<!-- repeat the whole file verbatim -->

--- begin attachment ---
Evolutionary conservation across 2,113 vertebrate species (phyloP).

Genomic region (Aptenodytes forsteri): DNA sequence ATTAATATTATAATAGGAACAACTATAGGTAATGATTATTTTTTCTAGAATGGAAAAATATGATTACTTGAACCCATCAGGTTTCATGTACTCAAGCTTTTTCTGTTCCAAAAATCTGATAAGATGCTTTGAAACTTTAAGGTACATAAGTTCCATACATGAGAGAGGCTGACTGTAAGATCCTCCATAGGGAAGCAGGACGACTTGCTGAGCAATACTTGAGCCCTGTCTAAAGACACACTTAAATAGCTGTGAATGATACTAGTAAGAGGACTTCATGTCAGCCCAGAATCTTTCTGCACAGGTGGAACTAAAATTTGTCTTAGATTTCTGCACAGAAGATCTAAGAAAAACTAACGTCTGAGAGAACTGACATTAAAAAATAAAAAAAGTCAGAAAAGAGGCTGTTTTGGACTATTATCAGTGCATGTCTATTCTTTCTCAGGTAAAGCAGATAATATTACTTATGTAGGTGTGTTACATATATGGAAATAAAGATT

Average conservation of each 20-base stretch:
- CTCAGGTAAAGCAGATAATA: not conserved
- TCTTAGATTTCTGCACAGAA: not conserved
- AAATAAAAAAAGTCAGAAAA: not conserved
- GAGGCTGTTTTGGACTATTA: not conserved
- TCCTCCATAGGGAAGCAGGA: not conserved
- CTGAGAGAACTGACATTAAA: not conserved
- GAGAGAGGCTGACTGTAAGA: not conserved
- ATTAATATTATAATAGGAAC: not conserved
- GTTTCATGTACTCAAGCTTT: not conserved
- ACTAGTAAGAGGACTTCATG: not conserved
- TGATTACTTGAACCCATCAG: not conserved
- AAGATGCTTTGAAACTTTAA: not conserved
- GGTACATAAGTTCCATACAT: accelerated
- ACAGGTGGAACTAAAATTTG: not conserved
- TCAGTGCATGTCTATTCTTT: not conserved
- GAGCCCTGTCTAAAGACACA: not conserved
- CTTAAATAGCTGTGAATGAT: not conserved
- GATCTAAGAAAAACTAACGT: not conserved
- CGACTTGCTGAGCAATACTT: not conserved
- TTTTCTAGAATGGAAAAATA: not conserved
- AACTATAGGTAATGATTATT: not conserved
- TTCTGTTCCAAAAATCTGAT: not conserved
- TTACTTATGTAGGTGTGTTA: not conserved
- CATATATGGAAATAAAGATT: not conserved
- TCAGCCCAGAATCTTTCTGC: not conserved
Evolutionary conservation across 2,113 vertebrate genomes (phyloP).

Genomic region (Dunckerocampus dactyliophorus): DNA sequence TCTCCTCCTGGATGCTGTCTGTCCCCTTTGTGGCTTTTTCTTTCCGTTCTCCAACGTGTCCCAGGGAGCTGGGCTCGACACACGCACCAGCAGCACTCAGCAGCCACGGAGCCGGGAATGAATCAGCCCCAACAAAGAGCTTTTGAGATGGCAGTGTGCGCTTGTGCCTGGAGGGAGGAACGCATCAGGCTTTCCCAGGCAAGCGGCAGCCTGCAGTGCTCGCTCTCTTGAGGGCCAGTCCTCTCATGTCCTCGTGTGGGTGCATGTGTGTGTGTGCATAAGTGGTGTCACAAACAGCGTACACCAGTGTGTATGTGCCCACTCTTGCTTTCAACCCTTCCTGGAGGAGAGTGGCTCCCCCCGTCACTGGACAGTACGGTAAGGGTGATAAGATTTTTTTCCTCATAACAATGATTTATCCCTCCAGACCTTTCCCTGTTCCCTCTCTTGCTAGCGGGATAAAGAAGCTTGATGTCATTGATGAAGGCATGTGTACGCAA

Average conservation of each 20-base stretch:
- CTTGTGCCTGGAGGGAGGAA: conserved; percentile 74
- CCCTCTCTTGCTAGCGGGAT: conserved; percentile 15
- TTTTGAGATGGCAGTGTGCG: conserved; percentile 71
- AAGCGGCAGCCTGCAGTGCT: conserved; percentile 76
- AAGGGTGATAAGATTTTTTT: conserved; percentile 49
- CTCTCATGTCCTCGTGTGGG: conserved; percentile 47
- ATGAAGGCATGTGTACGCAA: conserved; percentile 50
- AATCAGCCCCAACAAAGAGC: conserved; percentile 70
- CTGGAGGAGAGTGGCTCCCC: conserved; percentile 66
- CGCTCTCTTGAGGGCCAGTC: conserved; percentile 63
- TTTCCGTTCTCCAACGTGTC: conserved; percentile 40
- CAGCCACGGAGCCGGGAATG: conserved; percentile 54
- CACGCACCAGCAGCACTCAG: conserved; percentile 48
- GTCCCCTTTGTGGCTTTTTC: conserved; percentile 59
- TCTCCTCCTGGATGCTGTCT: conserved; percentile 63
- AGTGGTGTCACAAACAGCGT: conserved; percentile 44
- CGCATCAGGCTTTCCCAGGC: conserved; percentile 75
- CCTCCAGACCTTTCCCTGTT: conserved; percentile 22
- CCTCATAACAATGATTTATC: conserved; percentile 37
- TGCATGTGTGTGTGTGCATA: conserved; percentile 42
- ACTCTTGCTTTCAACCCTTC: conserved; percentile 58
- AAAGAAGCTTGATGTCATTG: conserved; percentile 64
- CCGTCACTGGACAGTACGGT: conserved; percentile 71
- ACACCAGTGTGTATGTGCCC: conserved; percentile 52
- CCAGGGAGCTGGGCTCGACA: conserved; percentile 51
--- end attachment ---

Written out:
Evolutionary conservation across 2,113 vertebrate species (phyloP).

Genomic region (Aptenodytes forsteri): DNA sequence ATTAATATTATAATAGGAACAACTATAGGTAATGATTATTTTTTCTAGAATGGAAAAATATGATTACTTGAACCCATCAGGTTTCATGTACTCAAGCTTTTTCTGTTCCAAAAATCTGATAAGATGCTTTGAAACTTTAAGGTACATAAGTTCCATACATGAGAGAGGCTGACTGTAAGATCCTCCATAGGGAAGCAGGACGACTTGCTGAGCAATACTTGAGCCCTGTCTAAAGACACACTTAAATAGCTGTGAATGATACTAGTAAGAGGACTTCATGTCAGCCCAGAATCTTTCTGCACAGGTGGAACTAAAATTTGTCTTAGATTTCTGCACAGAAGATCTAAGAAAAACTAACGTCTGAGAGAACTGACATTAAAAAATAAAAAAAGTCAGAAAAGAGGCTGTTTTGGACTATTATCAGTGCATGTCTATTCTTTCTCAGGTAAAGCAGATAATATTACTTATGTAGGTGTGTTACATATATGGAAATAAAGATT

Average conservation of each 20-base stretch:
- CTCAGGTAAAGCAGATAATA: not conserved
- TCTTAGATTTCTGCACAGAA: not conserved
- AAATAAAAAAAGTCAGAAAA: not conserved
- GAGGCTGTTTTGGACTATTA: not conserved
- TCCTCCATAGGGAAGCAGGA: not conserved
- CTGAGAGAACTGACATTAAA: not conserved
- GAGAGAGGCTGACTGTAAGA: not conserved
- ATTAATATTATAATAGGAAC: not conserved
- GTTTCATGTACTCAAGCTTT: not conserved
- ACTAGTAAGAGGACTTCATG: not conserved
- TGATTACTTGAACCCATCAG: not conserved
- AAGATGCTTTGAAACTTTAA: not conserved
- GGTACATAAGTTCCATACAT: accelerated
- ACAGGTGGAACTAAAATTTG: not conserved
- TCAGTGCATGTCTATTCTTT: not conserved
- GAGCCCTGTCTAAAGACACA: not conserved
- CTTAAATAGCTGTGAATGAT: not conserved
- GATCTAAGAAAAACTAACGT: not conserved
- CGACTTGCTGAGCAATACTT: not conserved
- TTTTCTAGAATGGAAAAATA: not conserved
- AACTATAGGTAATGATTATT: not conserved
- TTCTGTTCCAAAAATCTGAT: not conserved
- TTACTTATGTAGGTGTGTTA: not conserved
- CATATATGGAAATAAAGATT: not conserved
- TCAGCCCAGAATCTTTCTGC: not conserved
Evolutionary conservation across 2,113 vertebrate genomes (phyloP).

Genomic region (Dunckerocampus dactyliophorus): DNA sequence TCTCCTCCTGGATGCTGTCTGTCCCCTTTGTGGCTTTTTCTTTCCGTTCTCCAACGTGTCCCAGGGAGCTGGGCTCGACACACGCACCAGCAGCACTCAGCAGCCACGGAGCCGGGAATGAATCAGCCCCAACAAAGAGCTTTTGAGATGGCAGTGTGCGCTTGTGCCTGGAGGGAGGAACGCATCAGGCTTTCCCAGGCAAGCGGCAGCCTGCAGTGCTCGCTCTCTTGAGGGCCAGTCCTCTCATGTCCTCGTGTGGGTGCATGTGTGTGTGTGCATAAGTGGTGTCACAAACAGCGTACACCAGTGTGTATGTGCCCACTCTTGCTTTCAACCCTTCCTGGAGGAGAGTGGCTCCCCCCGTCACTGGACAGTACGGTAAGGGTGATAAGATTTTTTTCCTCATAACAATGATTTATCCCTCCAGACCTTTCCCTGTTCCCTCTCTTGCTAGCGGGATAAAGAAGCTTGATGTCATTGATGAAGGCATGTGTACGCAA

Average conservation of each 20-base stretch:
- CTTGTGCCTGGAGGGAGGAA: conserved; percentile 74
- CCCTCTCTTGCTAGCGGGAT: conserved; percentile 15
- TTTTGAGATGGCAGTGTGCG: conserved; percentile 71
- AAGCGGCAGCCTGCAGTGCT: conserved; percentile 76
- AAGGGTGATAAGATTTTTTT: conserved; percentile 49
- CTCTCATGTCCTCGTGTGGG: conserved; percentile 47
- ATGAAGGCATGTGTACGCAA: conserved; percentile 50
- AATCAGCCCCAACAAAGAGC: conserved; percentile 70
- CTGGAGGAGAGTGGCTCCCC: conserved; percentile 66
- CGCTCTCTTGAGGGCCAGTC: conserved; percentile 63
- TTTCCGTTCTCCAACGTGTC: conserved; percentile 40
- CAGCCACGGAGCCGGGAATG: conserved; percentile 54
- CACGCACCAGCAGCACTCAG: conserved; percentile 48
- GTCCCCTTTGTGGCTTTTTC: conserved; percentile 59
- TCTCCTCCTGGATGCTGTCT: conserved; percentile 63
- AGTGGTGTCACAAACAGCGT: conserved; percentile 44
- CGCATCAGGCTTTCCCAGGC: conserved; percentile 75
- CCTCCAGACCTTTCCCTGTT: conserved; percentile 22
- CCTCATAACAATGATTTATC: conserved; percentile 37
- TGCATGTGTGTGTGTGCATA: conserved; percentile 42
- ACTCTTGCTTTCAACCCTTC: conserved; percentile 58
- AAAGAAGCTTGATGTCATTG: conserved; percentile 64
- CCGTCACTGGACAGTACGGT: conserved; percentile 71
- ACACCAGTGTGTATGTGCCC: conserved; percentile 52
- CCAGGGAGCTGGGCTCGACA: conserved; percentile 51